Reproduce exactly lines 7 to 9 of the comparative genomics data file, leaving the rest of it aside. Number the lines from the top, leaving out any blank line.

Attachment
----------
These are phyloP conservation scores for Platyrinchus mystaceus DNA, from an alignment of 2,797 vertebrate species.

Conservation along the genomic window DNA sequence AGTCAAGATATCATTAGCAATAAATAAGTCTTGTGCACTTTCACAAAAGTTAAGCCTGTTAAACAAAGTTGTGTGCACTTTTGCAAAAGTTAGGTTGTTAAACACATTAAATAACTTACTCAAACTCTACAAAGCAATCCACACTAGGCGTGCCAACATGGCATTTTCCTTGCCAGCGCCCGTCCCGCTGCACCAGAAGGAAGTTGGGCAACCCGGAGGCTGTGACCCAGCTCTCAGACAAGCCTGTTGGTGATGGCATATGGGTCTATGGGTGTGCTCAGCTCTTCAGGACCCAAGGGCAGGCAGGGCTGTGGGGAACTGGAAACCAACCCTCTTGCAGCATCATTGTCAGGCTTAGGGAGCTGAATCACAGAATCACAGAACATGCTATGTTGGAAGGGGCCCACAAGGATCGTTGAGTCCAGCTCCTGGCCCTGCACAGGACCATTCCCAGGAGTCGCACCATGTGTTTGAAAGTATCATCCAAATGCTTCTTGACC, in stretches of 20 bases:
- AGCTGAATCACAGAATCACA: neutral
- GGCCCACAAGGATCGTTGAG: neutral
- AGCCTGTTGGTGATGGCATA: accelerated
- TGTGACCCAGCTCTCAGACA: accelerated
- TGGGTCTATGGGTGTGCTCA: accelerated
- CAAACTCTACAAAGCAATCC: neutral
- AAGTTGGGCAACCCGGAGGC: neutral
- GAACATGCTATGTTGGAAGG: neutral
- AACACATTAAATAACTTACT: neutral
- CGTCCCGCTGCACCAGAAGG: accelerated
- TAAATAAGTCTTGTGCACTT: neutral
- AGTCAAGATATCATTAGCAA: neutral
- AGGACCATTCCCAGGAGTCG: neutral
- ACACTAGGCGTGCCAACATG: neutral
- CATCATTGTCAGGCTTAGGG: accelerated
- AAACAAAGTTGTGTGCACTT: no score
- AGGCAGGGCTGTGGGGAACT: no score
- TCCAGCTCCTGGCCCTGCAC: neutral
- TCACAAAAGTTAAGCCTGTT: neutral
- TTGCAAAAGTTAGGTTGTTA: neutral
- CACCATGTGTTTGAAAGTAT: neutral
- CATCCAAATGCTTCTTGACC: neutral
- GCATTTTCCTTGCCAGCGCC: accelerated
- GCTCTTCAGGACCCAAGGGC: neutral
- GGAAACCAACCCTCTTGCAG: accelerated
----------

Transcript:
- TGGGTCTATGGGTGTGCTCA: accelerated
- CAAACTCTACAAAGCAATCC: neutral
- AAGTTGGGCAACCCGGAGGC: neutral